Position
Retired,
Organisation
PPG member
Comment date
23 October 2017
I heard a lot of "you might" in the presentation. Every change has brought more complication to the already over complicated system.

David Million

Position
Director,
Organisation
David Million Associates Limited
Comment date
24 October 2017

A fantastic piece of communication that anyone can understand and relate to. Great production, too!

Christina

Position
Lay person. Activist.,
Comment date
25 October 2017

Absolutely excellent in every way. Clear, succinct, does not use jargon. It's so helpful to have the structure of the NHS explained and the acronyms that are used. Also the changes. I am especially pleased that it does not go off on a tangent and attempt to provide a critique of the NHS and the changes. When critiques are embedded within the factual description about the structure and function of anything it just makes it more difficult to understand. Critiques should be kept separate and this is what the Kings Fund has done here. As a lay person who finds it very difficult to understand and keep up with the changing structure of our health care system I am enormously grateful to the Kings Fund for this video. There's even a transcript. Also the video is accessible having subtitles and the means to slow down the speech. This is the best thing I've seen in a long time. Thank you Kings Fund.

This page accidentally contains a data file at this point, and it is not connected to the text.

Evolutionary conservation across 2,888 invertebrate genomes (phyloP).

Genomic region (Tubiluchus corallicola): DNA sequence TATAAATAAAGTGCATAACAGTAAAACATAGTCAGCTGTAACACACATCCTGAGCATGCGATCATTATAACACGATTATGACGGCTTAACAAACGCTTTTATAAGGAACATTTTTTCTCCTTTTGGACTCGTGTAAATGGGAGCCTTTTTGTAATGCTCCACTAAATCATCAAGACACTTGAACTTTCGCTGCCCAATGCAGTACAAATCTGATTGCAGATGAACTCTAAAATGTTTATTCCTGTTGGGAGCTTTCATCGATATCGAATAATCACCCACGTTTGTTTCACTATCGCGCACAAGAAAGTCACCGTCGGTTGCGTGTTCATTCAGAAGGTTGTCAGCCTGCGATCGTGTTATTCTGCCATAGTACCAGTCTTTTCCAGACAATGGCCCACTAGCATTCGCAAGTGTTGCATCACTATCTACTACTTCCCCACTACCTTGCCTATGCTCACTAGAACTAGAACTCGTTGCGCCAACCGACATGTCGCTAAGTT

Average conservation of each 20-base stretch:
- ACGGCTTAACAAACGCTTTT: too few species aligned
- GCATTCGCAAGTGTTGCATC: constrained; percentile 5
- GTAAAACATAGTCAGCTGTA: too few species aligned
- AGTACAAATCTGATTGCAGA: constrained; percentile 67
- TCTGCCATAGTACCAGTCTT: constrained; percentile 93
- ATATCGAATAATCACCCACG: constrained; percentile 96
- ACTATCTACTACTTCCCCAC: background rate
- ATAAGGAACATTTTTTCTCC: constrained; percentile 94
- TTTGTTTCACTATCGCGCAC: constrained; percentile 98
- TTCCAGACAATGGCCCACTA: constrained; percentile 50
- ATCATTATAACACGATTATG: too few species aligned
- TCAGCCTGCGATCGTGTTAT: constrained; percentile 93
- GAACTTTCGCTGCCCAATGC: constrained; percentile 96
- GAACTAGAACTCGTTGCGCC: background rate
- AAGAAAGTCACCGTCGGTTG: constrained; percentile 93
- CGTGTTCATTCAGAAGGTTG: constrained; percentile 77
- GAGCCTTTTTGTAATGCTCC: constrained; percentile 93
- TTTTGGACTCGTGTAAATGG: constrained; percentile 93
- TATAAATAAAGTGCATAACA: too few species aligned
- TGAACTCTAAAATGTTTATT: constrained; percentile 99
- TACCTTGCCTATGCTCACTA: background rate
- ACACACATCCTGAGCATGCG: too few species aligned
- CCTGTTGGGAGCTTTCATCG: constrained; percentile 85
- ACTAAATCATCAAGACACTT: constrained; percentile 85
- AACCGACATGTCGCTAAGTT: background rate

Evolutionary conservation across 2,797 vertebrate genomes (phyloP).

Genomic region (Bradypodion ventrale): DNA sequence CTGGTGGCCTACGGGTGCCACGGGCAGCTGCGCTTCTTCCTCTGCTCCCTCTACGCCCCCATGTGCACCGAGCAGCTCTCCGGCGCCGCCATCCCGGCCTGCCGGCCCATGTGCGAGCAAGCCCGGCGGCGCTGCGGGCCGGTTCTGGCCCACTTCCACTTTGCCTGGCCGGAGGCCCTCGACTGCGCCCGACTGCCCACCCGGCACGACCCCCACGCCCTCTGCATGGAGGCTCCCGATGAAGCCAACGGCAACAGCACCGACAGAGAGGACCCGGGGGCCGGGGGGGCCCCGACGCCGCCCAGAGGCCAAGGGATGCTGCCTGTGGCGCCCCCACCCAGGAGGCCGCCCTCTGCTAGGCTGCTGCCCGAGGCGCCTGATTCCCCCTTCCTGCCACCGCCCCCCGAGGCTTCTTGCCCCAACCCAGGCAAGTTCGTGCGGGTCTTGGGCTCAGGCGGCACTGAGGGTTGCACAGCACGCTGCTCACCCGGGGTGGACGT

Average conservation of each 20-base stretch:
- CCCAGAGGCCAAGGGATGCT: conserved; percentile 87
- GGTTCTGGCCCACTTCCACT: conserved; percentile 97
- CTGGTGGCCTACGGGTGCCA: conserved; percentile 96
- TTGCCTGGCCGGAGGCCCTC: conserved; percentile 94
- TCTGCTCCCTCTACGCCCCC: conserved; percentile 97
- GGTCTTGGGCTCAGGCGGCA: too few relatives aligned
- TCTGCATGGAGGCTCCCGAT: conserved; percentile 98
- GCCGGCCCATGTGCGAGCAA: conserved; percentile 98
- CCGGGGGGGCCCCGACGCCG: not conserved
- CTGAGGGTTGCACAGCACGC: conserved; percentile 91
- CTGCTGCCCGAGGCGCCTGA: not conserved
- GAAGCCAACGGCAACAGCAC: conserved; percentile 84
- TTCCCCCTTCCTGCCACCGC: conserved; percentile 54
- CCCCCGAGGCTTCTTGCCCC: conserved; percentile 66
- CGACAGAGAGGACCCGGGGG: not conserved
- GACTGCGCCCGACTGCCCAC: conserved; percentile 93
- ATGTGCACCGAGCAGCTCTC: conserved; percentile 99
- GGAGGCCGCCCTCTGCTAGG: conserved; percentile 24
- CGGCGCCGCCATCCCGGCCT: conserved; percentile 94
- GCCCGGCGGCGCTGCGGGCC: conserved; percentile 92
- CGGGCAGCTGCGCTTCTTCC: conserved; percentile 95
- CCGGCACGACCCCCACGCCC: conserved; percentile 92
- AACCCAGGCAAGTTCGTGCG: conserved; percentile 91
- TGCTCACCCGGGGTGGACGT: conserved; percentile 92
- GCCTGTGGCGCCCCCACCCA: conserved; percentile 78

Ben Rusholme

Position
Doctor,
Organisation
NHS
Comment date
29 October 2017

Thank you, this is excellent.

Andrew

Position
NHS Administrator,
Comment date
31 October 2017

I think the fact it takes 6 minutes to explain how the NHS works says it all really! The organisation is a bureaucratic behemoth. Also the line 'the NHS never stays the same for long. Why? We all presume change is for the benefit of the service, but often it is not. How about keeping things the same for 10 years or so? Actually give it a chance to work?
This is a very good summary of what is going on, but unfortunately whatever the 'plans' are, finance decides whether they are implemented or not?

Simon O' Connor

Position
NHS,
Organisation
NHS
Comment date
31 October 2017

I cannot help but conclude that the King's Fund is fully on board with the privatisation and cuts agenda.

Simon O' Connor

Position
NHS,
Organisation
NHS
Comment date
31 October 2017

so you think the problems of the NHS are basically about fat people getting hip replacements? You don;t think that the massive privatisation and cuts are the problem then? Are you even aware of them? Take your nose out of the Daily Mail for a few hours and do some real research perhaps.

Brad

Position
Health Informatician,
Organisation
iCareHealth
Comment date
02 November 2017

Great video. For service integration to work, its critical that non-NHS services understand what's going on in the NHS and this video is a great starting point. However, its also critical that the NHS understands non-NHS services, such as social care. Can you do one of these videos for social care please?

Jkerridge

Position
Consultant,
Organisation
NHS
Comment date
06 November 2017

Brilliant. It's impossible to keep a hold on the acronyms and shifting organisations and quangos simply by reading about them, and that visual approach really works.

The healthcare systems lumber along with a huge amount of wheel-inventing and ego-driven change, with successive ministers determined to make their mark (whilst ridding government of the stigma they have had to contend with of at times of poor management and underfunding).

I still can't keep all of it in my head, and in some ways with the continual change of terms that would never be possible. This is a good snapshot though, and I'll refer to it.

Add your comment